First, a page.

Norwood launched Hermy Kruss on a stellar football career cut short by an industrial accident in Western Australia. He saved his best deeds for South Adelaide and South Australia. A broad-shouldered follower, Hermy played his greatest game under the patronage of the Governor, Lord Tennyson, and Lady Tennyson at Adelaide Oval on 3 August 1901 when South Australia crunched Victoria 6.11 to 5.5. Not only was he voted best on ground by public acclaim, but he also received a personal letter from Her Ladyship complimenting him upon his unusual cleverness and fine physique.
Born in Adelaide on 30 April 1876, Hermy made no waves as Norwood defeated North Adelaide 11.7 to 4.4 in the opening match of the 1896 season. Indeed, The South Australian Register remarked that "eastern members were represented by a poor combination" and North also had good men away.
Hermy joined the exodus of Norwood players to WA and played 11 games with Fremantle Imperials in 1897.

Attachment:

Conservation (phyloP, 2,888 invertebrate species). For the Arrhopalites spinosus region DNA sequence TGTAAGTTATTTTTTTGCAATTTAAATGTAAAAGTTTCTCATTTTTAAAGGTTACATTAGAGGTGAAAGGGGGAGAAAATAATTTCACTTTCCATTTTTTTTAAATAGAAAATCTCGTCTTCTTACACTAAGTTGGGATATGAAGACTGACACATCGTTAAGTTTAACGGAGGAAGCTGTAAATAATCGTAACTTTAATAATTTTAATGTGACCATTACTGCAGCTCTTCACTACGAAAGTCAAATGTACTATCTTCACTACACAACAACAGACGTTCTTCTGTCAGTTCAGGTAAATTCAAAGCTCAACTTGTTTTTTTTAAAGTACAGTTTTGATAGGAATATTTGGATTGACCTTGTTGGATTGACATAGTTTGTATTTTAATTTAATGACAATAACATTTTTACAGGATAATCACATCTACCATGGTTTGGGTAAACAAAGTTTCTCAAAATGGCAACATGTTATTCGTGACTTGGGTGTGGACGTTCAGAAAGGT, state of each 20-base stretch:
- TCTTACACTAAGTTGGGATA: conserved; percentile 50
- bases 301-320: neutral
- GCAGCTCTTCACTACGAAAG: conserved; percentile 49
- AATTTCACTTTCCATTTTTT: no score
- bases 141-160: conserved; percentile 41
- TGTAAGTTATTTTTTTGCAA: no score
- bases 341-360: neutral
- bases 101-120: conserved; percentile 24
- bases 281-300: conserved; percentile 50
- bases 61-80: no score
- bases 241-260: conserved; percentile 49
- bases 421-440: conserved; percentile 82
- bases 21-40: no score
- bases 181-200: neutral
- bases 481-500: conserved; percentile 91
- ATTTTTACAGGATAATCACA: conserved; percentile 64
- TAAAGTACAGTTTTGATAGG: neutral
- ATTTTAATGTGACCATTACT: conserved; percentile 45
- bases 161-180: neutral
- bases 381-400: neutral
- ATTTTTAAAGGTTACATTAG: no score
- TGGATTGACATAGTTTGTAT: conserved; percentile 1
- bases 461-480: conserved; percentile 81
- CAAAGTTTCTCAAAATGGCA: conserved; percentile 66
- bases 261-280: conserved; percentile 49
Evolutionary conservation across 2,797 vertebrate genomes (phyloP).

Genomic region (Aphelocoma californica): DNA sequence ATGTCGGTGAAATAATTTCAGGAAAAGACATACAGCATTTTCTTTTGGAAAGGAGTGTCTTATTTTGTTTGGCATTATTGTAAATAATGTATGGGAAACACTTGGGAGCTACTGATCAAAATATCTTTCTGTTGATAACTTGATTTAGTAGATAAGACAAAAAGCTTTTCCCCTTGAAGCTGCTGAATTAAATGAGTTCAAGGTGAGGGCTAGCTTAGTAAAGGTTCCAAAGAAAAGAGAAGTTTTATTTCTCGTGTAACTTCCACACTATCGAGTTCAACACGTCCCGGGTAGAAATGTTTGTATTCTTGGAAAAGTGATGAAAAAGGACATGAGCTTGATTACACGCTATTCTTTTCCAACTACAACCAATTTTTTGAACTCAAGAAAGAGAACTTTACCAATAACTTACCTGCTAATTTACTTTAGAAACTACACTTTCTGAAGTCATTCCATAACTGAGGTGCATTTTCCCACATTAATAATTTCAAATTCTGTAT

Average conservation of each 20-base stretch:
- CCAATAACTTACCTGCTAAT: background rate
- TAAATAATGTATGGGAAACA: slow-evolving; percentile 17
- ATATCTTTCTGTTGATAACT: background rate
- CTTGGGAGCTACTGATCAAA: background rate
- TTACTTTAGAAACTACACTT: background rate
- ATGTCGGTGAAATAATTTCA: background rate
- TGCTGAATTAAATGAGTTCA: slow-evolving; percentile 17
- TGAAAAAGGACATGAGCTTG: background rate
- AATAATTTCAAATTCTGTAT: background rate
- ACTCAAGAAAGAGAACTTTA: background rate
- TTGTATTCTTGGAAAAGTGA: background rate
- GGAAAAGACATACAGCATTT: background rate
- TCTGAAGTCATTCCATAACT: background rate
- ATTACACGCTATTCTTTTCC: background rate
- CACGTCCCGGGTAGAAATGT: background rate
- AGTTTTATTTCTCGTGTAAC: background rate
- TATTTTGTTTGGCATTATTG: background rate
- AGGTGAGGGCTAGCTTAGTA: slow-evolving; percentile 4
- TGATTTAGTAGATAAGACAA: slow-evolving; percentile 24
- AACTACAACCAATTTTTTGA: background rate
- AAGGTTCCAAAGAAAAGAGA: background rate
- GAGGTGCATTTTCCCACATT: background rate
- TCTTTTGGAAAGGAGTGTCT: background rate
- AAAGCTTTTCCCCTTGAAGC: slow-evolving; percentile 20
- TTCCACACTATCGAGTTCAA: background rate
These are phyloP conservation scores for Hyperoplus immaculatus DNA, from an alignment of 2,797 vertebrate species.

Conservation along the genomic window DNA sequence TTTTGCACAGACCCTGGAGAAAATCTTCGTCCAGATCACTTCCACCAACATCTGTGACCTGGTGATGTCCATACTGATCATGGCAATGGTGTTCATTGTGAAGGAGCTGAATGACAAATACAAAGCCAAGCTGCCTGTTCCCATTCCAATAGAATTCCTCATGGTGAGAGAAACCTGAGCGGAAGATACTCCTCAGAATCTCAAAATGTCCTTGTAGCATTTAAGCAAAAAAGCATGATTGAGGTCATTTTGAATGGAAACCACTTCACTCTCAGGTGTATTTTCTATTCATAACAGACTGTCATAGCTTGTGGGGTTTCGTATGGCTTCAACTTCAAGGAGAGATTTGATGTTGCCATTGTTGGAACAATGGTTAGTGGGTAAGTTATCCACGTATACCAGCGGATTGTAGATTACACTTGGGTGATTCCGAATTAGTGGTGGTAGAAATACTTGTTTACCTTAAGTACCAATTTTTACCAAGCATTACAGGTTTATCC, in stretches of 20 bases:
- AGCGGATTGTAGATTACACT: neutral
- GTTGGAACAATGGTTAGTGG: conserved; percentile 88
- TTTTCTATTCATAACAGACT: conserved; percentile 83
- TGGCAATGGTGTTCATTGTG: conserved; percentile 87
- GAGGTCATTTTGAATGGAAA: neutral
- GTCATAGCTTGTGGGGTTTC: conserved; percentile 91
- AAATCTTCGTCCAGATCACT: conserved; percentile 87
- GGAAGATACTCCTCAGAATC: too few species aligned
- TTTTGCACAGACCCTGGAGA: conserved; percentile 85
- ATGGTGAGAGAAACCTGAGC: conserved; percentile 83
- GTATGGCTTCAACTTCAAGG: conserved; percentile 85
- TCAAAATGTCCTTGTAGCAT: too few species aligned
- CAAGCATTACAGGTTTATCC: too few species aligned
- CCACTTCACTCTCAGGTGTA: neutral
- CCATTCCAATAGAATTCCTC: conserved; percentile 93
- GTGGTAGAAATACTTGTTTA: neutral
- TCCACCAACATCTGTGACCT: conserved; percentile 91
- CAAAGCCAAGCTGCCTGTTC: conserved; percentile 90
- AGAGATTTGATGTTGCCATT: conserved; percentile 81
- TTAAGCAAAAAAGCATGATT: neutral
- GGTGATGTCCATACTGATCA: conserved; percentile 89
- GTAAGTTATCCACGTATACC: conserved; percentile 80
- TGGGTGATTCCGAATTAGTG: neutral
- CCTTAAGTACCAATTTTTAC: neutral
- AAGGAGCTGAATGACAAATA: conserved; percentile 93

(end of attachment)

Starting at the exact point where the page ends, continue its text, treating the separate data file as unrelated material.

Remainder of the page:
Back home, he bolstered South Adelaide from 1898 to 1903, celebrating premierships in 1898 and 1899. At the end of the 1898 season, The Evening Journal said: "In Kruss the blue-and-whites picked up a clinker, and whether defending or in the ruck he was always a conspicuous figure, and one of the best marks in the Association."
Hermann Kruss and Norwood's Charlie Gwynne were rated the best followers of their day. Hermy was South captain in 1901 and an automatic selection in SA teams.
He returned to WA in 1904 and played six games with Perth. In 1905, while working as a carpenter on a poppet head at the Great Fingal Mine in Boulder, he overbalanced and fell 40 feet to the ground. Severe injuries to his right hip and internally left him completely incapacitated.
He was only 37 when died at the North Adelaide Private Hospital on 28 March 1914. He was survived by his brothers Alby, a prominent football umpire and official, Ralph and Peter.
P Robins April 2018